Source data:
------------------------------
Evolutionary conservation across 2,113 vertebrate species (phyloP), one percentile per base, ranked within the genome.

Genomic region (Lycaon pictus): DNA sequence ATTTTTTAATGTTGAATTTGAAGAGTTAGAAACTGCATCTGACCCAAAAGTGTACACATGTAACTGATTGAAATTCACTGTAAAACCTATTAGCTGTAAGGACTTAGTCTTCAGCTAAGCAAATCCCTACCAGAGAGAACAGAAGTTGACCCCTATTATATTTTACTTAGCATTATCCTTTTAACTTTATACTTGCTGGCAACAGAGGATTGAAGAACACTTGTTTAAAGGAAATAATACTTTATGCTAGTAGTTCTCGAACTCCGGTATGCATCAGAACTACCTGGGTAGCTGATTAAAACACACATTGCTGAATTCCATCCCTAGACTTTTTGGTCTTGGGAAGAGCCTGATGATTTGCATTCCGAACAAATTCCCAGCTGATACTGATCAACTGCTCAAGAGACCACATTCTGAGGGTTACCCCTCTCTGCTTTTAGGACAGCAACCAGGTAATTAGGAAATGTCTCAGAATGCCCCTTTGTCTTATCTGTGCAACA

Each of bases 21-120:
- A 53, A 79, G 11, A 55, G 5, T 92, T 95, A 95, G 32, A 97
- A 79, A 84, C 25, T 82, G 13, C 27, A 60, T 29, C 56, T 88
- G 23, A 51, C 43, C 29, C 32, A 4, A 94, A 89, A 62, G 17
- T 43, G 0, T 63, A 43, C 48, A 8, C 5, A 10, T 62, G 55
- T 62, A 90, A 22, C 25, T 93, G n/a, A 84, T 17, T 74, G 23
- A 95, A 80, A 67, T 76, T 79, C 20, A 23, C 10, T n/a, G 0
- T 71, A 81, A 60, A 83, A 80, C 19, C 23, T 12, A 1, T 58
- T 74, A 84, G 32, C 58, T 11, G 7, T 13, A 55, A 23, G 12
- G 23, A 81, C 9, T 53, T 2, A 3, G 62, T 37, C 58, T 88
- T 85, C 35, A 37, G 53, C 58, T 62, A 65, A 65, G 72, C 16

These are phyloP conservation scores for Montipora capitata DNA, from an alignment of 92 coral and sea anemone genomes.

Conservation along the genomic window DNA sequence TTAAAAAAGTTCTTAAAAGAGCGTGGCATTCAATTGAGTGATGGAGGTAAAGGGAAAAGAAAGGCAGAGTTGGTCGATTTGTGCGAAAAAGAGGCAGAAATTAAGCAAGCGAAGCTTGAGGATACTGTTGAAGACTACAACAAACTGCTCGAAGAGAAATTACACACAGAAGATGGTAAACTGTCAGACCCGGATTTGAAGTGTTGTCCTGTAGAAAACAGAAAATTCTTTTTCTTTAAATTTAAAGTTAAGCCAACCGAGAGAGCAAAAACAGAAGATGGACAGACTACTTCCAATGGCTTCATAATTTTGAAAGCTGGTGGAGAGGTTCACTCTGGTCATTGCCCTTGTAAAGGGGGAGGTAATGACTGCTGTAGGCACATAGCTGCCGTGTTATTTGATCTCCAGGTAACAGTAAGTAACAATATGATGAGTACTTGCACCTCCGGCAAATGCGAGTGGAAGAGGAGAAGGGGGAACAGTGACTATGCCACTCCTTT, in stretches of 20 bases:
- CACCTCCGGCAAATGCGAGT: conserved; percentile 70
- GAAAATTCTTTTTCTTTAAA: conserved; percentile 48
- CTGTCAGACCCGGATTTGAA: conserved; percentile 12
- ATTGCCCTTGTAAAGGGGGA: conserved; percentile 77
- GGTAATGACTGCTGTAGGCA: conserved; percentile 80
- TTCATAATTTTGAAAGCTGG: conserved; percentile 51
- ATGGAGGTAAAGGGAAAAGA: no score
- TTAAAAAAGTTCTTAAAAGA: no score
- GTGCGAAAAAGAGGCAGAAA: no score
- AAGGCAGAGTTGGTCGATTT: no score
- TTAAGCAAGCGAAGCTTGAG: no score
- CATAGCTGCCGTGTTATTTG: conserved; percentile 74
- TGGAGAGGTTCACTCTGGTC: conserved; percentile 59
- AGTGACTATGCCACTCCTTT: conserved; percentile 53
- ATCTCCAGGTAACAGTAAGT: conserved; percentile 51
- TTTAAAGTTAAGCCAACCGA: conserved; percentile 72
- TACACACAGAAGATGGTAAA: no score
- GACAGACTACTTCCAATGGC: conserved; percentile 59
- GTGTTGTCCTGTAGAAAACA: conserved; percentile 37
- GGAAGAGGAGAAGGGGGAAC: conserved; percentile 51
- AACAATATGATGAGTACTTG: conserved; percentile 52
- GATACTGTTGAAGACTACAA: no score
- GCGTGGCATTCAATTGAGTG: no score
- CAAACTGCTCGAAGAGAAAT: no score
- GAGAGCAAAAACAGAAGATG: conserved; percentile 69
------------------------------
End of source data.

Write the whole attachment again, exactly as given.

Evolutionary conservation across 2,113 vertebrate species (phyloP), one percentile per base, ranked within the genome.

Genomic region (Lycaon pictus): DNA sequence ATTTTTTAATGTTGAATTTGAAGAGTTAGAAACTGCATCTGACCCAAAAGTGTACACATGTAACTGATTGAAATTCACTGTAAAACCTATTAGCTGTAAGGACTTAGTCTTCAGCTAAGCAAATCCCTACCAGAGAGAACAGAAGTTGACCCCTATTATATTTTACTTAGCATTATCCTTTTAACTTTATACTTGCTGGCAACAGAGGATTGAAGAACACTTGTTTAAAGGAAATAATACTTTATGCTAGTAGTTCTCGAACTCCGGTATGCATCAGAACTACCTGGGTAGCTGATTAAAACACACATTGCTGAATTCCATCCCTAGACTTTTTGGTCTTGGGAAGAGCCTGATGATTTGCATTCCGAACAAATTCCCAGCTGATACTGATCAACTGCTCAAGAGACCACATTCTGAGGGTTACCCCTCTCTGCTTTTAGGACAGCAACCAGGTAATTAGGAAATGTCTCAGAATGCCCCTTTGTCTTATCTGTGCAACA

Each of bases 21-120:
- A 53, A 79, G 11, A 55, G 5, T 92, T 95, A 95, G 32, A 97
- A 79, A 84, C 25, T 82, G 13, C 27, A 60, T 29, C 56, T 88
- G 23, A 51, C 43, C 29, C 32, A 4, A 94, A 89, A 62, G 17
- T 43, G 0, T 63, A 43, C 48, A 8, C 5, A 10, T 62, G 55
- T 62, A 90, A 22, C 25, T 93, G n/a, A 84, T 17, T 74, G 23
- A 95, A 80, A 67, T 76, T 79, C 20, A 23, C 10, T n/a, G 0
- T 71, A 81, A 60, A 83, A 80, C 19, C 23, T 12, A 1, T 58
- T 74, A 84, G 32, C 58, T 11, G 7, T 13, A 55, A 23, G 12
- G 23, A 81, C 9, T 53, T 2, A 3, G 62, T 37, C 58, T 88
- T 85, C 35, A 37, G 53, C 58, T 62, A 65, A 65, G 72, C 16

These are phyloP conservation scores for Montipora capitata DNA, from an alignment of 92 coral and sea anemone genomes.

Conservation along the genomic window DNA sequence TTAAAAAAGTTCTTAAAAGAGCGTGGCATTCAATTGAGTGATGGAGGTAAAGGGAAAAGAAAGGCAGAGTTGGTCGATTTGTGCGAAAAAGAGGCAGAAATTAAGCAAGCGAAGCTTGAGGATACTGTTGAAGACTACAACAAACTGCTCGAAGAGAAATTACACACAGAAGATGGTAAACTGTCAGACCCGGATTTGAAGTGTTGTCCTGTAGAAAACAGAAAATTCTTTTTCTTTAAATTTAAAGTTAAGCCAACCGAGAGAGCAAAAACAGAAGATGGACAGACTACTTCCAATGGCTTCATAATTTTGAAAGCTGGTGGAGAGGTTCACTCTGGTCATTGCCCTTGTAAAGGGGGAGGTAATGACTGCTGTAGGCACATAGCTGCCGTGTTATTTGATCTCCAGGTAACAGTAAGTAACAATATGATGAGTACTTGCACCTCCGGCAAATGCGAGTGGAAGAGGAGAAGGGGGAACAGTGACTATGCCACTCCTTT, in stretches of 20 bases:
- CACCTCCGGCAAATGCGAGT: conserved; percentile 70
- GAAAATTCTTTTTCTTTAAA: conserved; percentile 48
- CTGTCAGACCCGGATTTGAA: conserved; percentile 12
- ATTGCCCTTGTAAAGGGGGA: conserved; percentile 77
- GGTAATGACTGCTGTAGGCA: conserved; percentile 80
- TTCATAATTTTGAAAGCTGG: conserved; percentile 51
- ATGGAGGTAAAGGGAAAAGA: no score
- TTAAAAAAGTTCTTAAAAGA: no score
- GTGCGAAAAAGAGGCAGAAA: no score
- AAGGCAGAGTTGGTCGATTT: no score
- TTAAGCAAGCGAAGCTTGAG: no score
- CATAGCTGCCGTGTTATTTG: conserved; percentile 74
- TGGAGAGGTTCACTCTGGTC: conserved; percentile 59
- AGTGACTATGCCACTCCTTT: conserved; percentile 53
- ATCTCCAGGTAACAGTAAGT: conserved; percentile 51
- TTTAAAGTTAAGCCAACCGA: conserved; percentile 72
- TACACACAGAAGATGGTAAA: no score
- GACAGACTACTTCCAATGGC: conserved; percentile 59
- GTGTTGTCCTGTAGAAAACA: conserved; percentile 37
- GGAAGAGGAGAAGGGGGAAC: conserved; percentile 51
- AACAATATGATGAGTACTTG: conserved; percentile 52
- GATACTGTTGAAGACTACAA: no score
- GCGTGGCATTCAATTGAGTG: no score
- CAAACTGCTCGAAGAGAAAT: no score
- GAGAGCAAAAACAGAAGATG: conserved; percentile 69